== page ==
By Ann Marie Foley - 02 October, 2019
According to the Department of Housing’s figures there are 3,848 homeless children across 1,726 families, while the total number of homeless reached 10,338 in August 2019.
The number of families losing their homes each week shows the homeless crisis still isn’t under control, Focus Ireland has said.
Releasing the latest homeless figures for August, the charity said that targets in the Government’s strategy on tackling homeless, ‘Rebuilding Ireland’, must be reviewed so that more social housing is built as a matter of urgency.
“We have to ask ourselves as a society why so many of our children are being put through this trauma in the first place? While other children were enjoying our glorious summer, 466 children faced the anxiety and fear of losing their homes, while many others continued to live out their lives in hubs, hotels rooms and other unsuitable facilities,” said Pat Dennigan, CEO, Focus Ireland.
The official figures from the Department of Housing show an increase of 63 people availing of homeless services in August, totalling 10,338 compared to 10,275 in July.
The figures also reveal that the total number of homeless children now stands at 3,848 (in 1,726 families).
Other figures from Focus Ireland show that 466 children (in 227 families) lost their homes in Dublin during July and August this year.
The charity said that much work is being done across the housing and homeless sector and welcomed the announcement by Minister for Housing, Eoghan Murphy, last week of the rise in the number of families exiting homelessness.
2,825 adults and their dependents exited homelessness into a tenancy during the first six months of the year.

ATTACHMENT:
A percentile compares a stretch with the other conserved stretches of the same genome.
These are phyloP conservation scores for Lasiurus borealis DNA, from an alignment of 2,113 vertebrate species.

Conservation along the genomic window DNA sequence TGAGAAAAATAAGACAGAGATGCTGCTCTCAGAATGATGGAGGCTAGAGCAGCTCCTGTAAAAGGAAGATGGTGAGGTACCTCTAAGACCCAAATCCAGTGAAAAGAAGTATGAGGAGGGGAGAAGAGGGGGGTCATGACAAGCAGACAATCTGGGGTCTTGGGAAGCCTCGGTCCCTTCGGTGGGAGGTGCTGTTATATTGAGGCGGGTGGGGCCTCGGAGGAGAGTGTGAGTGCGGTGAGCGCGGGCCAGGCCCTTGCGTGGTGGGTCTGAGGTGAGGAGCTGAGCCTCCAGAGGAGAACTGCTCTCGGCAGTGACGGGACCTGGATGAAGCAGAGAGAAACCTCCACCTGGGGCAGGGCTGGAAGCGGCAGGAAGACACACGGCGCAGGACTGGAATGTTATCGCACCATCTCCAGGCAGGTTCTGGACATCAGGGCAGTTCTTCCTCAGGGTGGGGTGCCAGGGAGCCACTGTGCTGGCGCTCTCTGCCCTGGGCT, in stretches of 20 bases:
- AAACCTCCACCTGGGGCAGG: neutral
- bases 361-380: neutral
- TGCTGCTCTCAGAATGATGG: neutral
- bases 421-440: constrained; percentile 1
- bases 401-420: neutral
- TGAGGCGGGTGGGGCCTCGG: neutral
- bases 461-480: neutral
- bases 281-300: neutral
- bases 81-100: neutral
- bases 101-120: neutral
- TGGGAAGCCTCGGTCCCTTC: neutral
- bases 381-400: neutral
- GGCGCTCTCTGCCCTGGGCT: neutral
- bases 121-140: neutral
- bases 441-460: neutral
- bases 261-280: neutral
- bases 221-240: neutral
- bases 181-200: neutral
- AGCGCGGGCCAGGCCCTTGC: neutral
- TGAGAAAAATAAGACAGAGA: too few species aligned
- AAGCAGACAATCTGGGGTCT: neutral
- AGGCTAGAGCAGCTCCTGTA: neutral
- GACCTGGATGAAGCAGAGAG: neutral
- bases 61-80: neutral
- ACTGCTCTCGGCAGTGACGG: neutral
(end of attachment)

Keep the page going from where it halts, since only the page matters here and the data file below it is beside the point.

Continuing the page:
However, Focus Ireland called on the Government to use Budget 2020 be more ambitious in the number of houses to be built.
In particular, it said the Government should increase the proportion of social and affordable housing from the Land Development Agency.
Currently this is 10 per cent social housing, 30 per cent affordable, and 60 per cent market.
Focus Ireland suggests this should be 15 per cent social, 15 per cent cost rental, 30 per cent affordable for sale and 40 per cent market.
“The Government should also act on the ESRI recommendation for a more aggressive tax on building land which is being left idle,” said Pat Dennigan.
He added that while more homes are being built than a few years ago, targets alone are not enough to deal with the scale of the crisis.
Separately, the cross-border homelessness charity Depaul has highlighted an 18 per cent drop in the number of people leaving homeless services.
Depaul helped 636 people move away from homelessness in 2018 however, in 2017 Depaul saw some 774 people move away from homelessness through its services.
“It is incredibly frustrating when you have helped people to a point where they are ready to live independently only to find they have nowhere to go. The lack of housing supply is stymieing people’s ability to move on from homelessness. It is disheartening for everybody involved, particularly when our aim is to end homelessness and see people living back in their communities,” said David Carroll, CEO, Depaul.
The figures were revealed at Depaul Annual Report 2018 launch which also showed that the number of single homeless people has grown by 70% since December 2014.
“Single people still remain the biggest cohort within the homeless population and the ones likely to remain homeless for longer periods. We must begin to put a greater emphasis on single homeless people, particularly those with complex needs,” said David Carroll.
The number of single people in homelessness currently is 3,945. In December 2014 the number of single homeless people stood at 2,310.
A recent study into why people are becoming homeless and accessing emergency accommodation carried out by Depaul revealed that 86 per cent of those surveyed were first time homeless. Of those surveyed 60 per cent were male, and 81 per cent were single (not in a relationship).
Some 77 per cent of those surveyed cited a 1-bed property as their ideal accommodation.
The average rent for a 1-bed apartment in Dublin is over €1,500 according to a recent Daft.ie rental survey. However, homeless housing assistance payment (HAP) amounts to €990 per month.
At the end of August 2019 there were just over 1,500 properties for rent available.
The Depaul annual report, which was launched on 1 October 2019, stated that the charity helped 4,333 men, women and children during 2018, an increase of 9 per cent on 2017.
Depaul provided a total of 604 beds each night.